Credit: GPA Photo Archive

Once the Sun goes completely dark through your eclipse glasses, remove them.

A total eclipse with the moon blocking the sun, creating a corona effect.
To the unaided naked eye, the Sun’s corona may look similar to this, although it isn’t a static image, but rather one that’s clearly moving and changing as sunlight filters through our turbulent atmosphere. Two solar prominences, at the 12 and 5 o’ clock positions, can be seen.
Credit: James R. Guilford

If you leave them on, you’ll miss the unique visual show.

3.) Cease binocular/telescope viewing before totality ends.

woman tripod eclipse binoculars solar filter
A woman looks at the Sun through binoculars that have been fitted with solar filters over the outside lenses. During totality, it is safe to view the Sun’s corona with unfiltered telescopes or binoculars, but only if you ensure that you are not still viewing the Sun the instant totality ends or thereafter, as it can cause permanent eye damage and even blindness.
Credit: NASA/Ryan Milligan

Looking at a magnified view of any fraction of the unobscured Sun can cause permanent blindness.

Phases of a total eclipse showing progression to and from totality, including mistakes in visibility.
Just prior to and subsequent to totality, a series of points of sunlight known as Baily’s beads can be seen. This is unobscured, direct sunlight being partially blocked at the lunar limb by high crater walls. Baily’s beads, if magnified and looked at with the naked eye, can cause irreversible eye damage.
Credit: James West/flickr

The instant totality ends, protect your eyes with eclipse glasses for continued viewing.

People relaxing and looking up at a total eclipse near a parked marines jet aircraft at an outdoor event.
Once the totality phase of an eclipse ends, it is immediately unsafe to look at the Sun with the unaided eye. Putting your eclipse glasses back on, or using other sufficient eye protection, is the only safe way to view the Sun again.
Credit: REUTERS/Randall Hill

4.) Don’t merely use your eyes.

Crowd of people enjoying a total eclipse, capturing moments on their mobile phones.
It isn’t just the sight of the eclipsed Sun that’s notable during totality, but many other sensory aspects, including the behavior of humans and animals.
Credit: REUTERS/Brian Snyder

During totality, temperatures plummet, nocturnal animals emerge, streetlights turn on, and birds fall silent.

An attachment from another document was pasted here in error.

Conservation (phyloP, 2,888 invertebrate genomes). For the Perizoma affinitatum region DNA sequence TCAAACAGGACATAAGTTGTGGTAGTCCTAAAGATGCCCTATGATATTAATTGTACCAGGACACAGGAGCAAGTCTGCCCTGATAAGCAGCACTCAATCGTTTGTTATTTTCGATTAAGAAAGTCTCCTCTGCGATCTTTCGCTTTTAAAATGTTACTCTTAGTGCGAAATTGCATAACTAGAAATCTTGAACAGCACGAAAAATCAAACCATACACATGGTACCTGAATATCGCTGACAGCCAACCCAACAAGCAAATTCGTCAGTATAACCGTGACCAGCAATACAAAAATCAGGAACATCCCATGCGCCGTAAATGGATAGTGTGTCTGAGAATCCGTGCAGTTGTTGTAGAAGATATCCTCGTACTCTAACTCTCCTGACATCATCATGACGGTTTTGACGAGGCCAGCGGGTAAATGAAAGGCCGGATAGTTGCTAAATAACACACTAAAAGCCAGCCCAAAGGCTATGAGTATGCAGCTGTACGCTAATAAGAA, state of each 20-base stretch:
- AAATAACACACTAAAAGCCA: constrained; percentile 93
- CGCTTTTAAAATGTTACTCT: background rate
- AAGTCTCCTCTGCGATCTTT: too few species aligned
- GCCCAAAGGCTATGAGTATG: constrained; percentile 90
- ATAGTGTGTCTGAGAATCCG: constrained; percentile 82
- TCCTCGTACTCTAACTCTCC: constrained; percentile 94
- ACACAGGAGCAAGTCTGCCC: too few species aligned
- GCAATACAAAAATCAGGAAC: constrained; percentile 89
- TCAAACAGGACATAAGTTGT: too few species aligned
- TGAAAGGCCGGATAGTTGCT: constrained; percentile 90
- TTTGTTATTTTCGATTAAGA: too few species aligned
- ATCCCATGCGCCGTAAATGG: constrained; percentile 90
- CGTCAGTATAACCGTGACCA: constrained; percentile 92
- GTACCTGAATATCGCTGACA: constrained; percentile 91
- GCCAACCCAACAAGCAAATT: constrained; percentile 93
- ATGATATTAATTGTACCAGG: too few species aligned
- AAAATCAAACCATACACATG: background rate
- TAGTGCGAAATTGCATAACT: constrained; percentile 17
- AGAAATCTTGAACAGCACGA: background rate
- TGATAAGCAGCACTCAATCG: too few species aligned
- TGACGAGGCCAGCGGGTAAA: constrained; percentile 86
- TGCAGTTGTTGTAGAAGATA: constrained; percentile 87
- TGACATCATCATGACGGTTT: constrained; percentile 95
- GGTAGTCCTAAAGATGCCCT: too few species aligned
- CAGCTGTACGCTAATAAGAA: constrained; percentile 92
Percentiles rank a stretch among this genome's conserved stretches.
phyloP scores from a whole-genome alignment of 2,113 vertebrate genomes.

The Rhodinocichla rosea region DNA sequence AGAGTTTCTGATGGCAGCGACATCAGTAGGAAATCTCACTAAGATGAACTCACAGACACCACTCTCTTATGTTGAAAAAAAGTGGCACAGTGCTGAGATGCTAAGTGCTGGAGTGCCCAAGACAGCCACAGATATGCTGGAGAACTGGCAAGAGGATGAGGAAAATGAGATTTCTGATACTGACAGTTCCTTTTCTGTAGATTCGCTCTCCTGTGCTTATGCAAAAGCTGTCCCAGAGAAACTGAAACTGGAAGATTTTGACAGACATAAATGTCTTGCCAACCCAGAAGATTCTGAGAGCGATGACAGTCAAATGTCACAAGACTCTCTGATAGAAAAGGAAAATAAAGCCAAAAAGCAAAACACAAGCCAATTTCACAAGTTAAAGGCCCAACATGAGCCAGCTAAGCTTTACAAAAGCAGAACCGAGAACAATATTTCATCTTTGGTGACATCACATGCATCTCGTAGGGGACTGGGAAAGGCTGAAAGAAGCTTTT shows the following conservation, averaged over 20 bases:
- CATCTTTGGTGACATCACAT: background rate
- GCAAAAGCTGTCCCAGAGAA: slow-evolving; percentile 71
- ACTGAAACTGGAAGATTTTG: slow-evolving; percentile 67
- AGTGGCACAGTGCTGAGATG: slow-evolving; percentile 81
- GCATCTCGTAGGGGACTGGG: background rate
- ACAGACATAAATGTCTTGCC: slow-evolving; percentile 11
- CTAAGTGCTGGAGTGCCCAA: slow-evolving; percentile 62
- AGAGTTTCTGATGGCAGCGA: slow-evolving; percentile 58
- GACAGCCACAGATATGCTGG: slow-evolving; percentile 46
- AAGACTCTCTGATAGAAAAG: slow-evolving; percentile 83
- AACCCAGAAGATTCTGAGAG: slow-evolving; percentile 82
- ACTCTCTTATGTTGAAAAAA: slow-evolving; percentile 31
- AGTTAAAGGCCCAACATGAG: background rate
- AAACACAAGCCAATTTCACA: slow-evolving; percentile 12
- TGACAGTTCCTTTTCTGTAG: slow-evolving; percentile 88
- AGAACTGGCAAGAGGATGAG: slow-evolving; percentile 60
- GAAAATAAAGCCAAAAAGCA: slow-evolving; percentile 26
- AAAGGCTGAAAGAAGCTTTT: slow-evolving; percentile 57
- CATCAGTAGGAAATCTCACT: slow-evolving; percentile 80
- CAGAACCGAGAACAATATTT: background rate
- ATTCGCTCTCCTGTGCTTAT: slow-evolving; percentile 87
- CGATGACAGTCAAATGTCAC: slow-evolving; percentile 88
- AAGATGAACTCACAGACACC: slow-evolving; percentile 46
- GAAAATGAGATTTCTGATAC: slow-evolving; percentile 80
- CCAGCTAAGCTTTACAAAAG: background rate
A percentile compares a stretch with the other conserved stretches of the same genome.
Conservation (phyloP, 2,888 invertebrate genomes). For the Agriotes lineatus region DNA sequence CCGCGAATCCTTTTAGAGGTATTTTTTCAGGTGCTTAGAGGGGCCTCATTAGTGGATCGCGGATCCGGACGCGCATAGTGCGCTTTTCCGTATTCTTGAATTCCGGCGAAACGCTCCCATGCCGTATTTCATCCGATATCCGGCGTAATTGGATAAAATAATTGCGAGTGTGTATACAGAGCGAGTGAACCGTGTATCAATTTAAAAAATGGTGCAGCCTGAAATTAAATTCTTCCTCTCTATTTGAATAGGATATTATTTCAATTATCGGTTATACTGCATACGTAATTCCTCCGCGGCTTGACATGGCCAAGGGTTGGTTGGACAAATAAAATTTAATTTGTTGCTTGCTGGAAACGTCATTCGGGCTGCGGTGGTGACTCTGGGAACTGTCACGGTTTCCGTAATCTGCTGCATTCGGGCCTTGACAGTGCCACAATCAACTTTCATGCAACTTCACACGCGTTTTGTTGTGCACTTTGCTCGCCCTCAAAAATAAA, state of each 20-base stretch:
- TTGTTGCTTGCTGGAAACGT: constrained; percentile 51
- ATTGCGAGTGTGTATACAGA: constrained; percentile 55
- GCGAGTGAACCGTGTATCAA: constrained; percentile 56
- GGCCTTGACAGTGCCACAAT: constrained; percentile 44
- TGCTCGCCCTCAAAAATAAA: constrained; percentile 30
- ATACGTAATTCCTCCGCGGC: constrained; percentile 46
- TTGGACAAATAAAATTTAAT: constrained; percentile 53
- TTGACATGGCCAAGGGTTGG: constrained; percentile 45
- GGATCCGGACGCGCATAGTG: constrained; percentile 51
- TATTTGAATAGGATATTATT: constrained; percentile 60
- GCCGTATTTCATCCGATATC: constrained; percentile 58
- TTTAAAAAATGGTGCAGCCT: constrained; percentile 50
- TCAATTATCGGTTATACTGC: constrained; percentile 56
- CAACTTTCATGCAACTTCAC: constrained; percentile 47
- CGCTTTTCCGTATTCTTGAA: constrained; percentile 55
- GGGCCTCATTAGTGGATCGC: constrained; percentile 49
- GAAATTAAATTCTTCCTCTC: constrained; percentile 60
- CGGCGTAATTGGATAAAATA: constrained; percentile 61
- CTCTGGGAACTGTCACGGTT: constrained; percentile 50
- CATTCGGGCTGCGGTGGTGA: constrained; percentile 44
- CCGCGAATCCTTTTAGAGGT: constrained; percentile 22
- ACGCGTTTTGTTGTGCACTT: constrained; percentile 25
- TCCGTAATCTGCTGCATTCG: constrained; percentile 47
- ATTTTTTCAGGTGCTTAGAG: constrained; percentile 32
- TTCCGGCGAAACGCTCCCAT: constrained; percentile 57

august 21 2017 total solar eclipse prediction
During an eclipse, the solar radiation reaching Earth’s surface plummets owing to the presence of the Moon’s umbral and penumbral shadows. Here, the path of the August 21, 2017 eclipse is shown. As the Sun becomes blocked, temperatures can plummet significantly.
Credit: NOAA / Earth Systems Research Laboratory

Take advantage of all of your senses.

Silhouettes of people observing the total eclipse with telescopes under the moon.
During a total solar eclipse, what you see is spectacular, but the sensations you’ll experience impact your entire body and should be taken in holistically.
Credit: REUTERS/Jonathan Ernst

5.) Don’t focus on noticing one thing exclusively.

The phases of a total eclipse captured in sequence over a gathering of spectators.
The progression of the partially eclipsed Sun is shown throughout the sky, with a snapshot of totality as the main scene. Note the horizon glow and the presence of lit-up streetlights, as though it were night, during totality.
Credit: NASA/Aubrey Gemignani

Enjoy the Sun’s active corona, daytime stars and planets, sunset-like horizons and more.

Total eclipse over a forested horizon at dusk.
A panorama of the 2012 solar eclipse shows a region of darkness falling across the daytime sky, surrounded by the bright region where the Moon’s eclipse shadow does not land.
Credit: Jan Sládeček/Miloslav Druckmüller

Totality is brief, but resplendent. Enjoy it fully.

Snow-covered landscape during a total eclipse in Adventdalen valley, Spitsbergen, Svalbard.
This photograph, snapped during the 2015 total solar eclipse, showcases regions of shadow and light along the horizon, as the eclipsed Sun appears blocked by the Moon. To the left, planet Venus is visible during totality. Photographs can only capture a fraction of the experience.
Credit: JD Droddy/Paul D. Maley

Mostly Mute Monday tells an astronomical story in images, visuals, and no more than 200 words.